The National Park Service is expanding its renewable energy efforts
By Thibault Worth
The Crissy Field Center, an environmental education center operated by the Golden Gate National Parks Conservancy, the Park Service and the Presidio Trust, erected three out of an eventual five wind turbines Wednesday. The event highlighted the expanding mission of the National Park Service to use more renewable energy in powering park facilities.
While the Center’s turbines will be used for mostly educational purposes, the ceremony took place on the same day that the National Park Service reached an interconnection agreement with Southern California Edison to bring 20 dormant renewable energy projects in California online.
Many of these projects have remained offline for up to two and a half years due to stalled negotiations with the electric utility.
“This is great news. It’s a win-win all around. It will mean lower costs for taxpayers and clean energy benefits to the environment,” Senator Barbara Boxer wrote in a letter to Southern California Edison.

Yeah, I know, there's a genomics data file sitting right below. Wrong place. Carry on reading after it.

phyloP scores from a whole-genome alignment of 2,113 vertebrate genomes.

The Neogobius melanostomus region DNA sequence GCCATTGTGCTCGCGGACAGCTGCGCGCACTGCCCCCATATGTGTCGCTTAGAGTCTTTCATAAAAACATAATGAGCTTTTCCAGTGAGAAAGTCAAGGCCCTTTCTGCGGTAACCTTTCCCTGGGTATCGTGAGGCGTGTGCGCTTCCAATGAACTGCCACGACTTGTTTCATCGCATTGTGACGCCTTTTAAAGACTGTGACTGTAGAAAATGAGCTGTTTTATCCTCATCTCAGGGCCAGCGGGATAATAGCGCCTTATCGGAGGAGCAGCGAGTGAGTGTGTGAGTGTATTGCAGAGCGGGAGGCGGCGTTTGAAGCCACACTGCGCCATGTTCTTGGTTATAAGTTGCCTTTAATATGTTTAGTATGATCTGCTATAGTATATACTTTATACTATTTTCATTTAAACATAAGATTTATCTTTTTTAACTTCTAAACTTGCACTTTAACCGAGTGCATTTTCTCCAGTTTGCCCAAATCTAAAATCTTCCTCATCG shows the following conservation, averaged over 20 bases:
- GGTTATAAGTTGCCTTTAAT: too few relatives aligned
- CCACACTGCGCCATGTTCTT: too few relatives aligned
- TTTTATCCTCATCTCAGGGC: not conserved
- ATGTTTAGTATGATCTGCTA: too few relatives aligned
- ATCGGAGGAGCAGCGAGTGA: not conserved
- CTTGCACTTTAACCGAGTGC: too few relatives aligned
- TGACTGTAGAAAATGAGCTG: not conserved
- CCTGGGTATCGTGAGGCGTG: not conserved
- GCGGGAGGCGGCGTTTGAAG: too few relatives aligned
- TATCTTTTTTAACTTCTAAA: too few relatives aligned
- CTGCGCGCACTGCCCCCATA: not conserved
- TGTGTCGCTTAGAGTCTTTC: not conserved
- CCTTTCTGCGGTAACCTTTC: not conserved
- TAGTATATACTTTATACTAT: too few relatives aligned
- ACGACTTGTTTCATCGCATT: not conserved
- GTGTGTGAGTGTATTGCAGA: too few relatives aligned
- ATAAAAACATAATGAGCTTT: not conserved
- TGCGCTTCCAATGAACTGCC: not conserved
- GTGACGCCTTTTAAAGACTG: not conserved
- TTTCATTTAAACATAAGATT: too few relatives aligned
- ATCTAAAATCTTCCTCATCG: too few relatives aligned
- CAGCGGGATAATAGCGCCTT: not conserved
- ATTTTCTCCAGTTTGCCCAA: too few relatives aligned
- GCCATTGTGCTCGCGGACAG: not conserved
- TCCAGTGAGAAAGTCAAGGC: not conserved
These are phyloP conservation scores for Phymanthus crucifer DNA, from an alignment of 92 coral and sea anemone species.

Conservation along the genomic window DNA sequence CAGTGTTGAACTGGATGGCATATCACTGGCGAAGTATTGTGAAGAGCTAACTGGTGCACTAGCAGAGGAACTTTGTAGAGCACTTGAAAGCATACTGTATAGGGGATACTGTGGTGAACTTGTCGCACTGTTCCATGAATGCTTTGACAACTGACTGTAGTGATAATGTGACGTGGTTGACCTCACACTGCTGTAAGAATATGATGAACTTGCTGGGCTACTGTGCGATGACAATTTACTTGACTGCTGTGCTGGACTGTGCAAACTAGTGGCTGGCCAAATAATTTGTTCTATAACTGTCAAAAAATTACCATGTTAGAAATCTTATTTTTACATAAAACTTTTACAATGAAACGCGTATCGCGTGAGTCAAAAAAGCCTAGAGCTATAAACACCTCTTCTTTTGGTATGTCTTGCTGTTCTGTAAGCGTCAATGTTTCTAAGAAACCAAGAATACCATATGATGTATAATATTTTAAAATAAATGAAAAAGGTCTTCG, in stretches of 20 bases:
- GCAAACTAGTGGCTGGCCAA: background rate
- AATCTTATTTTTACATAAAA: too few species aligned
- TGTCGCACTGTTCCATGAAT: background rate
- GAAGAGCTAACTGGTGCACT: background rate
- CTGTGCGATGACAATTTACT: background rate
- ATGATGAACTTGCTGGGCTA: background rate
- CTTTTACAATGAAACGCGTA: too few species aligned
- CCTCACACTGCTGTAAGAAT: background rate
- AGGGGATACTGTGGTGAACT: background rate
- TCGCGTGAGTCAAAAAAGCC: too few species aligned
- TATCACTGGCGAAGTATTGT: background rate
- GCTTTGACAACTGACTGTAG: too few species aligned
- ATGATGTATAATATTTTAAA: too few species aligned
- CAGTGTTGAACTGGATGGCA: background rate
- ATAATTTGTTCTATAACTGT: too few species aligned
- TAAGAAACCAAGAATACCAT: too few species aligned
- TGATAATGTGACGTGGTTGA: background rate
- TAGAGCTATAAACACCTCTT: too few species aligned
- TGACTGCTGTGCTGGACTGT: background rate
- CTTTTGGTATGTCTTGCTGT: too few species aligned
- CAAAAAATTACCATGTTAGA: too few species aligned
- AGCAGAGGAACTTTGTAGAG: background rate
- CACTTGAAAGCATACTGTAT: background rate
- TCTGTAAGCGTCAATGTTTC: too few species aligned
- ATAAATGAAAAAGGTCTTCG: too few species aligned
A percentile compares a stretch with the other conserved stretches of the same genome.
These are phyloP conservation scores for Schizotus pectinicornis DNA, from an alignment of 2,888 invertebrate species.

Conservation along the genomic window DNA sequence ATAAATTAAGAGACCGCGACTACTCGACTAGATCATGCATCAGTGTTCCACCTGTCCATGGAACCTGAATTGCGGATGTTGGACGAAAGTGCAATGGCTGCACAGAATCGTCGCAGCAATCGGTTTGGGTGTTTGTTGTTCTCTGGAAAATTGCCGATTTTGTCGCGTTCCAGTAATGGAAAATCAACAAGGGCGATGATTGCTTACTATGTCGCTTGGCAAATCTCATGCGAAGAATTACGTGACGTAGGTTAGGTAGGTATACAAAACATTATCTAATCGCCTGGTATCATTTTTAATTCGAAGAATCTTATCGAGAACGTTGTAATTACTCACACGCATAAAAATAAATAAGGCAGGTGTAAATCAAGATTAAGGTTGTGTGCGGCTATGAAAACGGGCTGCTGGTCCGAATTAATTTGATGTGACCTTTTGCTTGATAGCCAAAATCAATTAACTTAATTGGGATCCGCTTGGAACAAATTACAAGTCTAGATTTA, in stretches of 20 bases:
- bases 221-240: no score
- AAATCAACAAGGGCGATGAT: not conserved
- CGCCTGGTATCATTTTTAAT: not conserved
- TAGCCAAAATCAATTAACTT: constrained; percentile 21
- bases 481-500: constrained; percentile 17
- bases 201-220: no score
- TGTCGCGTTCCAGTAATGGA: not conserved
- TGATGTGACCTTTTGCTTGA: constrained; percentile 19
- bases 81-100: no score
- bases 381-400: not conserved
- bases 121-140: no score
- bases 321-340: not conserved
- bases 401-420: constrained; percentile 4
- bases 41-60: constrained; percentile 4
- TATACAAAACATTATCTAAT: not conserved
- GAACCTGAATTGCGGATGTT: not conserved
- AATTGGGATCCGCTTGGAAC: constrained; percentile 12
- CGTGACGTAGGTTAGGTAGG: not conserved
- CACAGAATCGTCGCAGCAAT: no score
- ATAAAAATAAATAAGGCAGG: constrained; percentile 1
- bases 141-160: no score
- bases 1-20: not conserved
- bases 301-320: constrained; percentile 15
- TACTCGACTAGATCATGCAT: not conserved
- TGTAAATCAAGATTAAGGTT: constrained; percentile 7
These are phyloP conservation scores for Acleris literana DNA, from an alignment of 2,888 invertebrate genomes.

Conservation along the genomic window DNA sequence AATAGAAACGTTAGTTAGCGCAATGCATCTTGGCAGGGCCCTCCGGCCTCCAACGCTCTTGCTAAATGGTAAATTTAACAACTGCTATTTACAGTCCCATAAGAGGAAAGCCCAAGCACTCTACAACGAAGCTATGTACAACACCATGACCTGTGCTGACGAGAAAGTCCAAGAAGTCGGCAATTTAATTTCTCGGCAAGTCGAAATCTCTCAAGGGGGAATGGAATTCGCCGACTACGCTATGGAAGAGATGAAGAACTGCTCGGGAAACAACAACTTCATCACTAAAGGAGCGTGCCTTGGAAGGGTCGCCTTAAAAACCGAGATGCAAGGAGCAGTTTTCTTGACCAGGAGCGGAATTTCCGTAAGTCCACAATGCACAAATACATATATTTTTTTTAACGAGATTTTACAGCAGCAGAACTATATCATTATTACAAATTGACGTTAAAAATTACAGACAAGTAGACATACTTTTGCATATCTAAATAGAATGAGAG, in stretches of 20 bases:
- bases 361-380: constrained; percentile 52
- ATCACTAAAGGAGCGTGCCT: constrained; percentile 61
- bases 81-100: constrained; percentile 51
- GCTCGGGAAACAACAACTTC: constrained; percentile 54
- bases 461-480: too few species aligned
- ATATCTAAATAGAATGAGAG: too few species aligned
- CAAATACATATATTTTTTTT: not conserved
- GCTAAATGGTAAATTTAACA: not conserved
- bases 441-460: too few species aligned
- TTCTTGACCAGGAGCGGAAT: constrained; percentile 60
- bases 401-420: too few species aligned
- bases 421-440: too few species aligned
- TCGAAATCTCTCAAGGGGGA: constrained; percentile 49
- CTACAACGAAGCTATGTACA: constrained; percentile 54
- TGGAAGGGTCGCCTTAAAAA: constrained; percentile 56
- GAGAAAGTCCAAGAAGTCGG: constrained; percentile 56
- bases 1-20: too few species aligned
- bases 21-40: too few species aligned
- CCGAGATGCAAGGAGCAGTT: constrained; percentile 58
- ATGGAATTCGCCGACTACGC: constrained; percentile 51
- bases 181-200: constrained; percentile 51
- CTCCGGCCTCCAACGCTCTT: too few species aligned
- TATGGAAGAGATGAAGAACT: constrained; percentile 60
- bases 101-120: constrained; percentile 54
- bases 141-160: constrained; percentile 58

The National Park Service has solar and geothermal energy projects in Death Valley National Park, Santa Monica Mountains National Recreation Area, Channel Islands National Park, Mojave National Preserve and Sequoia & Kings Canyon National Parks.
At Crissy Field Center, the focus is on education, but the Golden Gate National Parks Conservancy and the Hawaii Natural Energy Institute are conducting a 5-year study looking into the turbines’ overall effectiveness at generating usable power. They’ll also be viewable to the public.
“Crissy Field is one of our more popular destinations in the park. And it’s a great chance to learn about energy independence and different types of technology as we bring them online here,” explained Frank Dean, General Superintendent of Golden Gate National Recreation Area.
Students at the Galileo Academy of Science and Technology will monitor data collected from the turbines to evaluate their efficiency in their environmental science class.